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PVC winner gets princely pension of Rs 166
S.P. Sharma
Tribune News Service

Jammu, October 7
Over 6400 metres above sea level, in the heights of the Siachen Glacier, is Bana Post. It is named after Naib Subedar Bana Singh. The tale of how this gallant warrior and his fellow soldiers of the 8 J&K Light Infantry took from the Pakistanis what was then called Qaid Post is part of Indian Army lore.

After the fall of the post in 1987, following deadly hand-to-hand fighting, Benazir Bhutto reportedly told General Zia-ul-Haq to wear “chudiyan.” For years later, Pakistan tried, in vain, to retake Bana post.

Naib Subedar Bana Singh, from Katyal in Ranbirsinghpura near the Pakistan border, a few kilometers from Jammu, was given Param Vir Chakra, the highest gallantry award.

But how does the state treat the man himself? All he gets is a measly state government annuity of Rs 2000 that comes to Rs.166.66 per month.

Compare this with what a Pakistan-backed terrorist gets after he surrenders, even if he has been involved in killing of innocent people – a monthly allowance of Rs 2000, apart from several other incentives. A PVC in neighbouring Punjab is worth Rs 12,500 per month.

The tale of Bana Singh is a classic example of the humiliation of gallantry award winners by the J&K government. Soldiers here are fuming at this and the cries of various organisations of soldiers to hike the incentives have fallen on deaf ears of successive governments.

A recipient of the PVC in J&K, besides the annuity, gets a one-time cash grant of Rs 22500 and a sum of Rs.1.50 lakh in lieu of land. But a surrendered terrorist gets, besides a sum of Rs.1.50 lakh in lieu of land. But a surrendered terrorist gets, besides a monthly allowance of Rs 2000, a fabulous fixed deposit of Rs.1.50 lakh that is encashable after three years.

On the other hand, PVC recipients in neighbouring Punjab receives a monthly pension of Rs.12500 from the state government besides a cash grant of Rs.25 lakh in lieu of land, notes a senior ex-serviceman.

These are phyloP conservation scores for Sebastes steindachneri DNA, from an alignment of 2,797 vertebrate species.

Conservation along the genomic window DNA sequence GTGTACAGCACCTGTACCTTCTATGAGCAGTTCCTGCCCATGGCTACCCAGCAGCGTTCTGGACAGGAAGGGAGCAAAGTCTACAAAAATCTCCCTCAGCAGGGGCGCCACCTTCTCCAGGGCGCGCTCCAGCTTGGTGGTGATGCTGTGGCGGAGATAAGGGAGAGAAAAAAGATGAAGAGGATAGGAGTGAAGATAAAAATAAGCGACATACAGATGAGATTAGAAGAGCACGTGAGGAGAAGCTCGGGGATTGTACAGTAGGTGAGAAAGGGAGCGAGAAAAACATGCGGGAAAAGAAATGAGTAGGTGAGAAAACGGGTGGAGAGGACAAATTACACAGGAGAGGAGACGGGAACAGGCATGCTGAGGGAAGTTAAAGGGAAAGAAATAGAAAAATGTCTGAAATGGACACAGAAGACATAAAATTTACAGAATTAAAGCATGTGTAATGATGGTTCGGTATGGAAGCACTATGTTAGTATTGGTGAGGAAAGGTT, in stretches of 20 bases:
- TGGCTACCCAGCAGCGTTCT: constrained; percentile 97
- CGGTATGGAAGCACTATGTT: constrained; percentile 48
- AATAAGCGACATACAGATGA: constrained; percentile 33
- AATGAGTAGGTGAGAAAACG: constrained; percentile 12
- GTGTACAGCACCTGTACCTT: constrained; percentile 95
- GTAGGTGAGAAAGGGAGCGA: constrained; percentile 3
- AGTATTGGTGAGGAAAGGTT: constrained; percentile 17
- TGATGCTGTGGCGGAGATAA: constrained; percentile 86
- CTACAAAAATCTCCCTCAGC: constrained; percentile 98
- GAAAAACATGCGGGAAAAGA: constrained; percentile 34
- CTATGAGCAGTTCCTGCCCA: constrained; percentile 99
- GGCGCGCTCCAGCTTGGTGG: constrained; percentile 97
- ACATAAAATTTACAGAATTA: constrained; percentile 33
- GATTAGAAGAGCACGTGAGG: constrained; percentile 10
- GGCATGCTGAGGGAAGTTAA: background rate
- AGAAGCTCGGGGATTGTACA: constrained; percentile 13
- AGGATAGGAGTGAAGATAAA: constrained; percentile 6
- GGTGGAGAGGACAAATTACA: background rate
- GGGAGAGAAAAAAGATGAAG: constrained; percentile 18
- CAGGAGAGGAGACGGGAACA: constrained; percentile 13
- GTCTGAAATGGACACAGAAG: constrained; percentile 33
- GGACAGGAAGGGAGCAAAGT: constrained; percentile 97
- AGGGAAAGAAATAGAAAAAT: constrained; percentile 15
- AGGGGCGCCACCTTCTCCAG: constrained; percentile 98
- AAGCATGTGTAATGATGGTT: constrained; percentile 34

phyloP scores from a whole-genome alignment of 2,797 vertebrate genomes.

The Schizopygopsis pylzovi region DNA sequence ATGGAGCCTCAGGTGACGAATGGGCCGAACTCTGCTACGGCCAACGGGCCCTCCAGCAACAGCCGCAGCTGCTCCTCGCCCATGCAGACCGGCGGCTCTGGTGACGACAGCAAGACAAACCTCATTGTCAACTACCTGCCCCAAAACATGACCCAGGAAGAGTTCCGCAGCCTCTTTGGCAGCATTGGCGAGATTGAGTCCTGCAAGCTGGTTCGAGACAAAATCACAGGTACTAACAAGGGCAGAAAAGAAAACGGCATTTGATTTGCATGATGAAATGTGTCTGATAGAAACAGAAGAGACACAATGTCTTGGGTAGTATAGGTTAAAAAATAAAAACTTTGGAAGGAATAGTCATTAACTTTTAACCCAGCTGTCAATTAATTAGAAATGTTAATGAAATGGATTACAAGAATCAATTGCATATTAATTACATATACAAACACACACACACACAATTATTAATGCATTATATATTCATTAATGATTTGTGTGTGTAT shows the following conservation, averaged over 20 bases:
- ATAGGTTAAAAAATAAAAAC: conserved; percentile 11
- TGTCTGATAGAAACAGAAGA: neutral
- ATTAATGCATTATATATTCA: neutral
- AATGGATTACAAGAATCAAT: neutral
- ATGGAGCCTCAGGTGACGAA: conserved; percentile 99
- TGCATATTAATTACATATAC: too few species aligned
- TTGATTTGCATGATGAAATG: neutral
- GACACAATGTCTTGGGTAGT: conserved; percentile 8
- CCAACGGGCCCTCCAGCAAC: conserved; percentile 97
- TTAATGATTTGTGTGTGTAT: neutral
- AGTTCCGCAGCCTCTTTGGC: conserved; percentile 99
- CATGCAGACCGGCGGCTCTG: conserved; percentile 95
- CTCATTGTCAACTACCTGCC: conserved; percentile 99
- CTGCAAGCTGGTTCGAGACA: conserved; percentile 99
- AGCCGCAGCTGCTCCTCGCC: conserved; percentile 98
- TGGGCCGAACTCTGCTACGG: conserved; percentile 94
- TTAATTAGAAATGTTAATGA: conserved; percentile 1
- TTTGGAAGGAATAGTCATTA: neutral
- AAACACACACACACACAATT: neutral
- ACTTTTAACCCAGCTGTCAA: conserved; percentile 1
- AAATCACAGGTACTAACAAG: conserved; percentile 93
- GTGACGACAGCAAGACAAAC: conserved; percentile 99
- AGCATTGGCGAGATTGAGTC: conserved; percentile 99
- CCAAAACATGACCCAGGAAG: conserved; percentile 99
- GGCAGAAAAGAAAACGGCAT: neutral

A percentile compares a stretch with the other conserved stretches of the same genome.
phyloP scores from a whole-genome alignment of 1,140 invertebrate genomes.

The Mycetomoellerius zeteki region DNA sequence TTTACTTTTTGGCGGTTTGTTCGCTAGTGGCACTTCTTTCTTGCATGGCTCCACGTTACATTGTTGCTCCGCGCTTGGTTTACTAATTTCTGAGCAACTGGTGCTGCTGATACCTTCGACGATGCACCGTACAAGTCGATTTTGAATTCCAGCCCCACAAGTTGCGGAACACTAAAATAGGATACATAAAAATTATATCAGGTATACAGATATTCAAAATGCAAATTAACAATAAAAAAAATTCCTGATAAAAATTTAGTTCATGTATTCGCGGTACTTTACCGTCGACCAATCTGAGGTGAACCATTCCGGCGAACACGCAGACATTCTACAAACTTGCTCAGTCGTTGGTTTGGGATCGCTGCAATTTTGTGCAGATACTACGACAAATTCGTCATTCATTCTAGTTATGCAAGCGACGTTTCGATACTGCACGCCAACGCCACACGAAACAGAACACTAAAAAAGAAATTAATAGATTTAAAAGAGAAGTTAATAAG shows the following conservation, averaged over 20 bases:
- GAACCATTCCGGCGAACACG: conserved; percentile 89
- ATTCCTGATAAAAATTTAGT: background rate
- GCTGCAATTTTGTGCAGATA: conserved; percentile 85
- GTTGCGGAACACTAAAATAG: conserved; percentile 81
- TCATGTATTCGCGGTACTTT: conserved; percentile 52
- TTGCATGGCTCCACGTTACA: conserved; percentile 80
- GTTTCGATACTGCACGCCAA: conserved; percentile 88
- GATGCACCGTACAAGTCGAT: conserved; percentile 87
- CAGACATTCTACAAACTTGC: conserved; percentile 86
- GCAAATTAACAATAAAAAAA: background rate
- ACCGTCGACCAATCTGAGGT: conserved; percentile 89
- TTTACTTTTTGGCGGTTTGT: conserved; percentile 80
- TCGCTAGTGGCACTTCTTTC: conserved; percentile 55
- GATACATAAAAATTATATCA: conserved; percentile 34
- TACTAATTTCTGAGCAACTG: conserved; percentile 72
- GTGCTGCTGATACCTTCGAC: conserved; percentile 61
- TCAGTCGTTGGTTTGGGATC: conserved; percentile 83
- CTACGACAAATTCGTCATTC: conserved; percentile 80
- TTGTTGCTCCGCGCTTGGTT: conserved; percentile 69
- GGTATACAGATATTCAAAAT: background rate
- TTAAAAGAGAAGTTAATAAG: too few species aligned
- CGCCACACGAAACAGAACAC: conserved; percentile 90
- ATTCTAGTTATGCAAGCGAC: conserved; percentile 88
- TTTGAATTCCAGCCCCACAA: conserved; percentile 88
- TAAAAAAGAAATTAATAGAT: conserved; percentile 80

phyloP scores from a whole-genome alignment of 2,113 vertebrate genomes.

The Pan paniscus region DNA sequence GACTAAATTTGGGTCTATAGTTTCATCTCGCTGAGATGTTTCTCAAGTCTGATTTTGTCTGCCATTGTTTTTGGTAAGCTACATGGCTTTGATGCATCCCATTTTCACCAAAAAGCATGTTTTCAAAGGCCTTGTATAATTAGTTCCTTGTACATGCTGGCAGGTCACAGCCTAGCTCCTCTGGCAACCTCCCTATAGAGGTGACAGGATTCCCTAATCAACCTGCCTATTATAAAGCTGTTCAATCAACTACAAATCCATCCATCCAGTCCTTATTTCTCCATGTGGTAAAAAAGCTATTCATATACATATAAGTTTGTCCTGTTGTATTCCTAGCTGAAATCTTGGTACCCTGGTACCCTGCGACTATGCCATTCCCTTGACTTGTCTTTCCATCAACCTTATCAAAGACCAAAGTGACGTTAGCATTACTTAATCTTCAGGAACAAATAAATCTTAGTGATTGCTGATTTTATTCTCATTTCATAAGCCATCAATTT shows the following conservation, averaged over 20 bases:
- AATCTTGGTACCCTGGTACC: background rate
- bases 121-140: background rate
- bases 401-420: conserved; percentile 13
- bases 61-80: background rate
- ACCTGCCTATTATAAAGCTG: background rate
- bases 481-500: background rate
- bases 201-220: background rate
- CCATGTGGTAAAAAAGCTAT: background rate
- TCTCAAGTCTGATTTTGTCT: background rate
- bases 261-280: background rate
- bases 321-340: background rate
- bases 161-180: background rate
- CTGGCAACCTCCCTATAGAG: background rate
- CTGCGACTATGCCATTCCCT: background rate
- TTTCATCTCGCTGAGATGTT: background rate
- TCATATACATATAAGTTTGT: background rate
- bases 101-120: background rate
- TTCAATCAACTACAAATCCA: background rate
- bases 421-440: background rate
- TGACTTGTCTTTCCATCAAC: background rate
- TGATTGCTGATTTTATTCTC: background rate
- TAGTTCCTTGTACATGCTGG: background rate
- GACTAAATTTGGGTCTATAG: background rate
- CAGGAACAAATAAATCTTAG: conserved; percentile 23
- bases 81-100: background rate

The rehabilitation policy for terrorists provides for free-of-cost vocational training. The surrendered ultras who desire to set up self-employment projects get 10 per cent margin money. Fifteen per cent promoters’ contribution is borne by the state government. The remaining 75 percent amount is raised as a bank loan up to a maximum of Rs 2.50 lakh.

However, a higher limit is considered in case the surrendered militant desires to own trucks of any type. They are entitled to an interest subsidy of 100 percent for the first six months, 75 per cent during the next one year and 50 per cent in the next six months.

Ironically, the state government has not come up with any such scheme for rehabilitation of the soldiers who retire and come back home at the young age of between 33 and 40 when they are loaded with the added responsibility of looking after their parents and other family members.

Brigadier (Retd) K.S.Kotwal, director of state sainik welfare, however claimed that the state government was taking care of ex-servicemen. A total annual relief of Rs.1.25 crores was being paid to the veterans of the J&K Militia.

A big chunk of former soldiers dispute his claim and point out that it was only the ex-soldiers of the Militia who were being looked after by the state government because most of them belonged to the Kashmir valley. Those belonging to other regiments were discriminated against.

Major General (Retd.) Goverdhan Singh Jamwal, president of the J&K ex-servicemen league laments that the J&K government has not reserved any jobs for ex-servicemen. The reservation of 5 per cent jobs in non-gazetted class III posts and 10 per cent for class IV posts was scrapped in 1994. However, a horizontal reservation of 6 per cent in non-gazetted jobs was announced in 2002, but the rule has not been implemented so far.

Maj.Gen.(Retd) Jamwal says that not a single ex-serviceman has been recruited by the state government during the past many years.

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